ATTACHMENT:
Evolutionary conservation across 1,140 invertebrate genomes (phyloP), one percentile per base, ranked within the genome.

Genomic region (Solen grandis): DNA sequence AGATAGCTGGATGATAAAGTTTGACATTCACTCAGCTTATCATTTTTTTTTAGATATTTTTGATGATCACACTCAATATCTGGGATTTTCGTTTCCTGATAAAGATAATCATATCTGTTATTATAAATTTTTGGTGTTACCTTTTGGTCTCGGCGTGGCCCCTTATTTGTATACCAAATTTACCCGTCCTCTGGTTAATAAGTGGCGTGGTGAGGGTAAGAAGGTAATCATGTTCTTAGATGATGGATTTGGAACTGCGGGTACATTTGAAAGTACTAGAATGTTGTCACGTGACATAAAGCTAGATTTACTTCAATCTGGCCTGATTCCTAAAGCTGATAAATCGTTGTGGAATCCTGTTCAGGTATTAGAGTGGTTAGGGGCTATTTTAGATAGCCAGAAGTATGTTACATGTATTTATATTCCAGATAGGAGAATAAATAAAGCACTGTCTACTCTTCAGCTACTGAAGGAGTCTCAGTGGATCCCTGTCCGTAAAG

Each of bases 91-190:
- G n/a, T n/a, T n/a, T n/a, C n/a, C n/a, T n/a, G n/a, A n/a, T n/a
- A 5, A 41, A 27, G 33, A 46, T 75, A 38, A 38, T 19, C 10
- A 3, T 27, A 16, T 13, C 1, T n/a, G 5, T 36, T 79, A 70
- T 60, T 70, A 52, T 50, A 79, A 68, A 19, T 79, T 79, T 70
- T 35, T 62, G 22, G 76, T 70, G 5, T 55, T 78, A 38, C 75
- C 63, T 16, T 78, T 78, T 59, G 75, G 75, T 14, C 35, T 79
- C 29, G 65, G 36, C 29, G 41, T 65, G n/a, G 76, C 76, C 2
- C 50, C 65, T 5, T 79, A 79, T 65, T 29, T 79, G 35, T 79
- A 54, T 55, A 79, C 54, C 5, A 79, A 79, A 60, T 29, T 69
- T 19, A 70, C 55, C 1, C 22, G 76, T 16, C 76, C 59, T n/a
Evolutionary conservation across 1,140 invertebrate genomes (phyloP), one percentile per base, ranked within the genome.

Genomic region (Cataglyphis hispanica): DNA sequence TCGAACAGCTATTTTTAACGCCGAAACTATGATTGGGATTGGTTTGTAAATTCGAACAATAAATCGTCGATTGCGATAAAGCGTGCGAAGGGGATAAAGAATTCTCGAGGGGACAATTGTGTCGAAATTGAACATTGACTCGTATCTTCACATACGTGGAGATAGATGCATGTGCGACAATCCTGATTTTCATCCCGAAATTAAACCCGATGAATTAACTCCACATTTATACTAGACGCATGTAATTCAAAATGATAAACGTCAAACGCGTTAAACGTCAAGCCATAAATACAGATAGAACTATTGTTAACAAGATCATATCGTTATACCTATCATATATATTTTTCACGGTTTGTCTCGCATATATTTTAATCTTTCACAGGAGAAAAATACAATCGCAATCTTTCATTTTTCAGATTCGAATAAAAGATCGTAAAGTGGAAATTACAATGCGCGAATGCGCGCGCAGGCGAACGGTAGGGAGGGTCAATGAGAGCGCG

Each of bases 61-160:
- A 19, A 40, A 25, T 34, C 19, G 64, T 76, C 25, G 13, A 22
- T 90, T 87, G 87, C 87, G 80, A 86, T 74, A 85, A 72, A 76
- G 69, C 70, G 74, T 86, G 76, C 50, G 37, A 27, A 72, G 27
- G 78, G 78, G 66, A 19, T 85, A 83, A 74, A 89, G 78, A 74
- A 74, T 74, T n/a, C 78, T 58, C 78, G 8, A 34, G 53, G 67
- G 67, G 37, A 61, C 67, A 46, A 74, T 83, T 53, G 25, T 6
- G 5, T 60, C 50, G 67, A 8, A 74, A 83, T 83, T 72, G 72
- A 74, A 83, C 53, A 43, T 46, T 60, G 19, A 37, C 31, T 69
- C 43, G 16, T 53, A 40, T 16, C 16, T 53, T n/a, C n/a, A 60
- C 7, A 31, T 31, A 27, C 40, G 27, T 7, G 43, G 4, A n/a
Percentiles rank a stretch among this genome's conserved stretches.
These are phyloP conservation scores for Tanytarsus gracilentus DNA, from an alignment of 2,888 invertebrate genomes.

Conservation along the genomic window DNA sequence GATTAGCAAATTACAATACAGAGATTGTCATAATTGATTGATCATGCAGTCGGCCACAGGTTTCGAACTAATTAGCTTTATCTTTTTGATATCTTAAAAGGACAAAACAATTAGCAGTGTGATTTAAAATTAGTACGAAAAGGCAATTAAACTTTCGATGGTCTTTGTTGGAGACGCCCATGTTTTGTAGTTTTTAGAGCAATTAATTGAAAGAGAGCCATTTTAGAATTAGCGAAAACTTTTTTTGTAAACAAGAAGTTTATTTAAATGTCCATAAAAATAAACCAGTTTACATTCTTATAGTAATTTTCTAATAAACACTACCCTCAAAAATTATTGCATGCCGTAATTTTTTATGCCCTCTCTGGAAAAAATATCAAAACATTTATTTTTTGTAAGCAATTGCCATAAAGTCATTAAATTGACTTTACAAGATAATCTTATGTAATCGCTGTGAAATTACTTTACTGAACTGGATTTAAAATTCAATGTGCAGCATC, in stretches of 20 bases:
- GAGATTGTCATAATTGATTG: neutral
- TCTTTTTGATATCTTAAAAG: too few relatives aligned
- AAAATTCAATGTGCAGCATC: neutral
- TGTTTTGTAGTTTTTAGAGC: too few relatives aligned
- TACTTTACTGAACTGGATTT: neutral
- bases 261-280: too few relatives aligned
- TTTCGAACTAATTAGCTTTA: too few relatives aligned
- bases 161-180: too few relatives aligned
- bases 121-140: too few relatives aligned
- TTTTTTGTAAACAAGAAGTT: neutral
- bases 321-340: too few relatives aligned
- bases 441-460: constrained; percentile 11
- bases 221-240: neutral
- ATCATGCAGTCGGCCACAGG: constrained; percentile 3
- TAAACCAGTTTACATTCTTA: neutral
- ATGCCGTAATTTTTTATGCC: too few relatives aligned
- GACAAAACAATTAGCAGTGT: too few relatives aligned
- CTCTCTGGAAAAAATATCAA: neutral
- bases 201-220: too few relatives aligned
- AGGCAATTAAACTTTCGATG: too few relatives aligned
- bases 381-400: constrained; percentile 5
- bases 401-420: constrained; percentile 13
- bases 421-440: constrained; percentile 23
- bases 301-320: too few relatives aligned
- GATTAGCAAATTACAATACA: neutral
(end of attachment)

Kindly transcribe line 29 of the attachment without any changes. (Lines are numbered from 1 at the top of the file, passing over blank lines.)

Conservation along the genomic window DNA sequence GATTAGCAAATTACAATACAGAGATTGTCATAATTGATTGATCATGCAGTCGGCCACAGGTTTCGAACTAATTAGCTTTATCTTTTTGATATCTTAAAAGGACAAAACAATTAGCAGTGTGATTTAAAATTAGTACGAAAAGGCAATTAAACTTTCGATGGTCTTTGTTGGAGACGCCCATGTTTTGTAGTTTTTAGAGCAATTAATTGAAAGAGAGCCATTTTAGAATTAGCGAAAACTTTTTTTGTAAACAAGAAGTTTATTTAAATGTCCATAAAAATAAACCAGTTTACATTCTTATAGTAATTTTCTAATAAACACTACCCTCAAAAATTATTGCATGCCGTAATTTTTTATGCCCTCTCTGGAAAAAATATCAAAACATTTATTTTTTGTAAGCAATTGCCATAAAGTCATTAAATTGACTTTACAAGATAATCTTATGTAATCGCTGTGAAATTACTTTACTGAACTGGATTTAAAATTCAATGTGCAGCATC, in stretches of 20 bases: